be used when the macrophytes are too tall to allow use of a dredge. The macrophytes that are removed should be inspected carefully for attached invertebrates and for invertebrates that burrow into stems.
Benthic invertebrate sampling, algal sampling, habitat assessment, and measurements of water-chemistry and physical properties, such as discharge, nutrients, dissolved-oxygen concentration, conductivity, and pH, are activities that are typically carried out on visits to a basic fixed site. Consequently, there must be close coordination among sampling teams to minimize interference while keeping the time spent at a site to a minimum. Once on site, the habitat crew establishes the beginning and ending points of the sampling reach(es) and conducts riparian and flood-plain characterizations while the algal and invertebrate teams cooperatively collect samples. Alternatively, the habitat crew can establish the sampling reach(es) and conduct all or part of the riparian and flood-plain characterization procedures on one or more prior visits to the sampling site. This approach greatly facilitates the efficiency of the ecological survey sampling. Upstream disturbance is minimized during sample collection by be ginning with the most downstream sampling location and progressing upstream. When collections are made at sites with multiple sampling reaches, all sampling activities are completed within a sampling reach before proceeding to the next reach.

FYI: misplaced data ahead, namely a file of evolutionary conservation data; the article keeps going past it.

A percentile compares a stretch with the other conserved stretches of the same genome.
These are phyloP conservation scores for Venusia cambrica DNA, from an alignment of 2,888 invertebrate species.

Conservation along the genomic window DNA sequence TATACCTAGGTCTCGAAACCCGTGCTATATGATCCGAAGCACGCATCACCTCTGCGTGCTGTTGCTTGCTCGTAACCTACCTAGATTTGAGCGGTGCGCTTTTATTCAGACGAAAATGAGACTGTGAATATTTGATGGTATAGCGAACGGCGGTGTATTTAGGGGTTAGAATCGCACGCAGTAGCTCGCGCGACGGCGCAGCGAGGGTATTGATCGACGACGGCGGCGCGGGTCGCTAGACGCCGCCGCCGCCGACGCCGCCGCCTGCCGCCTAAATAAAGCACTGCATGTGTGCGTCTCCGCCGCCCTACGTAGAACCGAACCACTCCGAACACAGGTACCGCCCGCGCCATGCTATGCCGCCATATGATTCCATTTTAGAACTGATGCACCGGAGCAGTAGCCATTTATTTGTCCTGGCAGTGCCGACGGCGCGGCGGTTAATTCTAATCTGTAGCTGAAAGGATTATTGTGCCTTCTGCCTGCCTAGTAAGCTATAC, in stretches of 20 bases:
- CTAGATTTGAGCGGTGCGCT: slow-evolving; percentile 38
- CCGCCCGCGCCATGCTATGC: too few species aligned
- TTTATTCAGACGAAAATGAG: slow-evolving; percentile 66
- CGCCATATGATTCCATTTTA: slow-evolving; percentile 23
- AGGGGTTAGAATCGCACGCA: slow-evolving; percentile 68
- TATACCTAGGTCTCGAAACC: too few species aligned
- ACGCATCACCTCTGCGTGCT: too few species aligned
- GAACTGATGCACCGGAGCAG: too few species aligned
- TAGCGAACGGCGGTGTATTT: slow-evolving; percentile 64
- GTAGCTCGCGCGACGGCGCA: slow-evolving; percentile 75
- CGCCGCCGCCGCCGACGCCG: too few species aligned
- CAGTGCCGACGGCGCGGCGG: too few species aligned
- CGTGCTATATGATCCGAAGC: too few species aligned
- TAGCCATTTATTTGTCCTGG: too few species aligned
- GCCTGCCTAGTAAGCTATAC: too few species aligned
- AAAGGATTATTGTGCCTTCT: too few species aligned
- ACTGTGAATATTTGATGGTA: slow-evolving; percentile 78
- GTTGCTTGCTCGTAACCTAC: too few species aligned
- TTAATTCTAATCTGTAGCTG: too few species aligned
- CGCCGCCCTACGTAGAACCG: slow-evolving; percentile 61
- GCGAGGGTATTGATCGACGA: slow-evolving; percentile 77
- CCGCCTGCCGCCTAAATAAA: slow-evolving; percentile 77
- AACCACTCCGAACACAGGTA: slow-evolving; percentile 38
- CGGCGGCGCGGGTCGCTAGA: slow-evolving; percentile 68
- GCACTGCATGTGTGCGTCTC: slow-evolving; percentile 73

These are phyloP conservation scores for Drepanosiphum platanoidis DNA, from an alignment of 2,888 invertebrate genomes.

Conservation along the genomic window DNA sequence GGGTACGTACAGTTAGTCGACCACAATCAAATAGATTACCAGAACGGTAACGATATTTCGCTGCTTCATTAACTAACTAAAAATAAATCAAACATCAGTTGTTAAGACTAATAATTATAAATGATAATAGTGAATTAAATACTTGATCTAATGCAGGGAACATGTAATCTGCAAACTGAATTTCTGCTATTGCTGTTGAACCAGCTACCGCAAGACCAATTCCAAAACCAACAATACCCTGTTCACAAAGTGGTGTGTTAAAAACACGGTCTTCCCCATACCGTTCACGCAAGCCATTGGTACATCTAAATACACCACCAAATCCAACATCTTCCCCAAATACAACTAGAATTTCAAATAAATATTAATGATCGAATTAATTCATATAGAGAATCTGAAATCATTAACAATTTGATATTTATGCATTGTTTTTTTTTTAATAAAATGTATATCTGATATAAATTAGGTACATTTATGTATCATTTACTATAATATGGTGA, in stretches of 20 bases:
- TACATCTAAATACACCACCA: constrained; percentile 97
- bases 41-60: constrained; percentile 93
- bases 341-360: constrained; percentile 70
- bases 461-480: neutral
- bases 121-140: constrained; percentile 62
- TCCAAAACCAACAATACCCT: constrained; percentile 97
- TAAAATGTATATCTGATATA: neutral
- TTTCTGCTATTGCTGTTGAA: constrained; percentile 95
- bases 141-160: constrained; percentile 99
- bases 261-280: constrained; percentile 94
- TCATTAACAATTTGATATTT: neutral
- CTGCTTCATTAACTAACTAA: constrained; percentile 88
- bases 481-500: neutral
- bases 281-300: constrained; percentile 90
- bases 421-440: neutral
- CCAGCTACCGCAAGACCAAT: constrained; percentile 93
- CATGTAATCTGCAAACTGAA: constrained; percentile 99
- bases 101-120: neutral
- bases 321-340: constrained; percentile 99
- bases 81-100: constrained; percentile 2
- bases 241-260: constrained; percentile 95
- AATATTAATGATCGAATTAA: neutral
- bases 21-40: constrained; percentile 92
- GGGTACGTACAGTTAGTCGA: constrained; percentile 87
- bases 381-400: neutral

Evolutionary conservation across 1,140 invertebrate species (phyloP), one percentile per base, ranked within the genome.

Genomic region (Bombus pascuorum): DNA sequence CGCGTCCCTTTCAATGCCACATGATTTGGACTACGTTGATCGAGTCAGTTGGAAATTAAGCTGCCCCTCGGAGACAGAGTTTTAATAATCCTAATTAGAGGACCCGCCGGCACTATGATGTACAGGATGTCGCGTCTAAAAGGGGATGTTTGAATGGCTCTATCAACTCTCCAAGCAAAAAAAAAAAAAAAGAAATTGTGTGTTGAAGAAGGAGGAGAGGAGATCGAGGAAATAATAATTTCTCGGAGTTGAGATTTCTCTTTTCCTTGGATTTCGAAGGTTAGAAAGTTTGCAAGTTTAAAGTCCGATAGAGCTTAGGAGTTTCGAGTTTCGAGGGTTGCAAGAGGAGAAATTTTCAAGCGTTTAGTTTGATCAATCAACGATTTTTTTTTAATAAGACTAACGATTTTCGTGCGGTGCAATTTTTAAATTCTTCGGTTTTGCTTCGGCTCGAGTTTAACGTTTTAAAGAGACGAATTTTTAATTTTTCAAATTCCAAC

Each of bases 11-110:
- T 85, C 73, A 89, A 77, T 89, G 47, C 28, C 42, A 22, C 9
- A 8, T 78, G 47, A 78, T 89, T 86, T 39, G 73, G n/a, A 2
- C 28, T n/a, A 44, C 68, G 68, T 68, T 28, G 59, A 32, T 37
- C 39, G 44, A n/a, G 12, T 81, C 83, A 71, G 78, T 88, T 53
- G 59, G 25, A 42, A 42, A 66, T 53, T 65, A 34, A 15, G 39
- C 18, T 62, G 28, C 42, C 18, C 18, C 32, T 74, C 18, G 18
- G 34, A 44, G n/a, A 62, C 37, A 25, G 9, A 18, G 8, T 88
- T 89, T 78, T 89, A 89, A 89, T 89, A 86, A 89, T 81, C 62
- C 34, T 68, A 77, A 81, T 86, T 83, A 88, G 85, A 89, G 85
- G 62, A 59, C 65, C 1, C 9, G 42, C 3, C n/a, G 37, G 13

The combined invertebrate and algal sampling teams start by identifying the locations of appropriate instream habitat types for the semi-quantitative (RTH and DTH) and qualitative (QMH) sampling of invertebrates and algae. When the appropriate habitat type for RTH sampling can be determined in advance (through literature review or input from local biologists), then RTH samples are collected first followed by DTH and QMH samples. If the appropriate habitat type for RTH sampling cannot be determined in advance (for example, in many large rivers), then the QMH samples are collected first and the appropriate RTH and DTH instream habitat types are identified based on the QMH sampling. If fish are to be collected at the same site, fish sampling is done after all invertebrate samples are collected to avoid disturbing the site.
Care must be exercised to ensure that sampling sites are typical of the chosen instream habitat type within the sample reach--that is, reasonably similar with respect to substrate type, current velocity, depth, and debris accumulation. Sites below upstream obstructions and along the edges of adjacent instream habitats are avoided. A minimum of five samples, apportioned within and among examples of the targeted instream habitat type, are composited into a single RTH or DTH sample. Examples of the target ed habitat type are collected from across the length and width of the sampling reach.
A hypothetical example of semi-quantitative samples collected from a sampling reach consisting of a sequence of alternating pools and riffles is illustrated in figure 6. In this example, six samples are collected with a Hess sampler from each of the two riffles (total area sampled is 0.51 m2), and six samples are collected from the two pools using a petite Ponar sampler (total area sampled is 0.14 m2). The samples from each habitat are